SitNews - Stories in the News - Ketchikan, Alaska


Ward Cove Park for Innovative Economic
and Environmental Renewal (PIEER)

By Alethea Johnson , Larry Jackson, Katie Jo Parrott, Wayne Weihing & Joanna Desanto


October 23, 2009

Twelve years after the closure of the Pulp Mill, Ketchikan is still grappling with how to handle Ward Cove. The Borough Assembly is poised to dispose of Ward Cove as quickly as possible and we understand their urgency. After all, we have been "sitting" on the property for a long time and it costs the Borough money every day to maintain it. One of the options under consideration is auctioning it off in pieces without any overall plan. But Ward Cove's greatest potential will not be realized by a scattershot approach to development. Rather, what would most benefit this community is a creative and comprehensive plan for the long term use of Ward Cove that encourages stewardship of the property.

The Borough currently owns approximately 220 contiguous acres of uplands and tidelands at Ward Cove, which are accessible both by water and by the existing highway. Within those acres are forested areas, lots of waterfront, deep water in the cove and an adjacent creek, which give it tremendous potential for mixed use. In addition to the natural features, it also has acres of flat land available for future development. This is an asset we have nowhere else on the island and will never have again. Let's make the most of it.

There are several benefits for the community in casting a vision and making a long term plan for the property. For one thing, members of this community would like to take pride in the appearance of our waterfront and the way we use our resources. We would like to see a progressive approach to development that includes environmental and aesthetic considerations, such as renewable energy and green spaces. Even more importantly, we can effect Ketchikan's self-sufficiency by the type of industry we encourage at the site. A comprehensive plan would facilitate the most efficient management of Ward Cove because the property may easily be divided into sections designated for appropriate uses. And if we were to integrate public and private uses of the property, Ward Cove could also be a place for people to gather and enjoy the waterfront.

Of course, industry would have to be primary in order to sustain Ketchikan's economy over the long term. We need to take advantage of Ketchikan's natural assets and invest in manufacturing and other industries that make sense for this region, such as affordable pre-engineered homes, a shell fish hatchery, and countertops made from recycled glass. A variety of niche industries would diversify and stabilize our economy, reducing our dependence upon large-scale tourism and government subsidies. We could even take advantage of cutting edge science and technology to reclaim our identity as the First City. By leaning into the future with an innovative economy, Ketchikan could become a model community in Southeast Alaska that fosters stewardship of the land.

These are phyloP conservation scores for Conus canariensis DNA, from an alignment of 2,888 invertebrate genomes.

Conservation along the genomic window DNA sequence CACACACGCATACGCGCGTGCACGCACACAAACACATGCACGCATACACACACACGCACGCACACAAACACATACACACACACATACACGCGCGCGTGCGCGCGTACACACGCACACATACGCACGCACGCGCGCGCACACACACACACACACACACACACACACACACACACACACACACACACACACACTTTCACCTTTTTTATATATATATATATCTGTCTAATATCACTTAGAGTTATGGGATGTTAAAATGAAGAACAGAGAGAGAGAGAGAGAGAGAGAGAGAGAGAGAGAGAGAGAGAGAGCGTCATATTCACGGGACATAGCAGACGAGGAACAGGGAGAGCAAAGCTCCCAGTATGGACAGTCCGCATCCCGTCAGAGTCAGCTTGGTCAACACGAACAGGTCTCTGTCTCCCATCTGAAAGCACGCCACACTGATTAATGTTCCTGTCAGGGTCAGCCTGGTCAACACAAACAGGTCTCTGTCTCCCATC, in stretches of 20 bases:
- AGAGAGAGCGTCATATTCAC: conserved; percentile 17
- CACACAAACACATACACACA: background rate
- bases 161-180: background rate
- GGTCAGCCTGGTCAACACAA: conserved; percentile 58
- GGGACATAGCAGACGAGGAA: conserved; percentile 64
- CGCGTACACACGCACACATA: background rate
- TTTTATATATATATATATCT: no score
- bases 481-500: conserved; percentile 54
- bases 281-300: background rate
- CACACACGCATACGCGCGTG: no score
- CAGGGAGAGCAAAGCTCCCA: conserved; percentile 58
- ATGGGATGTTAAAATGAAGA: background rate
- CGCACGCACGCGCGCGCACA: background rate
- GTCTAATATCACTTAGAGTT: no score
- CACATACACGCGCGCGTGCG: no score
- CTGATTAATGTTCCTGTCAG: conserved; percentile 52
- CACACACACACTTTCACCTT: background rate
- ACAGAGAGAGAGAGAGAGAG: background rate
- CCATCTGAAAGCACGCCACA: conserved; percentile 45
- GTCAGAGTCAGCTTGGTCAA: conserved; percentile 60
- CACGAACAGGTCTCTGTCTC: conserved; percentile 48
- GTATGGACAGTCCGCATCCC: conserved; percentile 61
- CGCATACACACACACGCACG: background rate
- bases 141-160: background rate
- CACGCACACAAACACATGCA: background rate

In addition, the wooded area on the point would lend itself to amenities such as a trail system and a park (and the shellfish hatchery slated to go into that area would be compatible with recreational use). Other potential uses of uplands near the highway include light commercial businesses, educational facilities and a community garden. A portion of the cove might also serve as a marina with docks and amenities on the waterfront. Presently there are large pieces of unusable land on the site. If we implemented a plan, we could close those gaps to achieve the best and highest use.

Right now the community perceives Ward Cove as a financial burden, a polluted no-person's land, and an embarrassment. The Borough Assembly wants it gone, and has adopted a marketing plan with options (alternatives) for selling the property, drafted by Deborah Hayden, the Economic Development Manager. There have been many prospective buyers, but the real obstacles to sale and redevelopment are the EPA covenants on the land due to uncertainty about levels of toxicity. This condition makes it difficult for prospective buyers to get financing for purchase and redevelopment. Yet the Borough doesn't want to spend any money to improve it, clean it up, or challenge EPA restrictions. Given these obstacles to an easy sale of what is otherwise desirable waterfront property, it makes sense for the Borough to get proactive about restoration of the land as part of the marketing plan. And in the mean time, we could also be working on a plan for redevelopment that would serve the long term interests of the community as a whole. Once we have a vision for it and have made it feasible and attractive for prospective buyers, it will be easy to market the property and guide the development.

If we simply chop up the former pulp mill site, sell it in chunks and watch it develop in a piecemeal fashion, we may get it on the tax rolls a little faster, but we probably won't be very satisfied with the results. And no matter what we do, we will still own it, as Deborah Hayden pointed out at a recent PLEDAC meeting. The Borough Planning Department will continue to oversee zoning and permitting, Ketchikan will be affected by the uses (or lack of use) of the property, and Ward Cove will continue to be part of our landscape forever.

Ward Cove is like a diamond in the rough for this community. Before we make another rash move to dispose of it, let's assume real ownership of the property and develop it into a jewel on Ketchikan's waterfront that will bear dividends for generations to come.

Ward Cove PIEER Group Steering Committee:

Alethea Johnson
Larry Jackson
Katie Jo Parrott
Wayne Weihing
Joanna Desanto
Ketchikan, AK

Received October 22, 2009 - Published October 23, 2009


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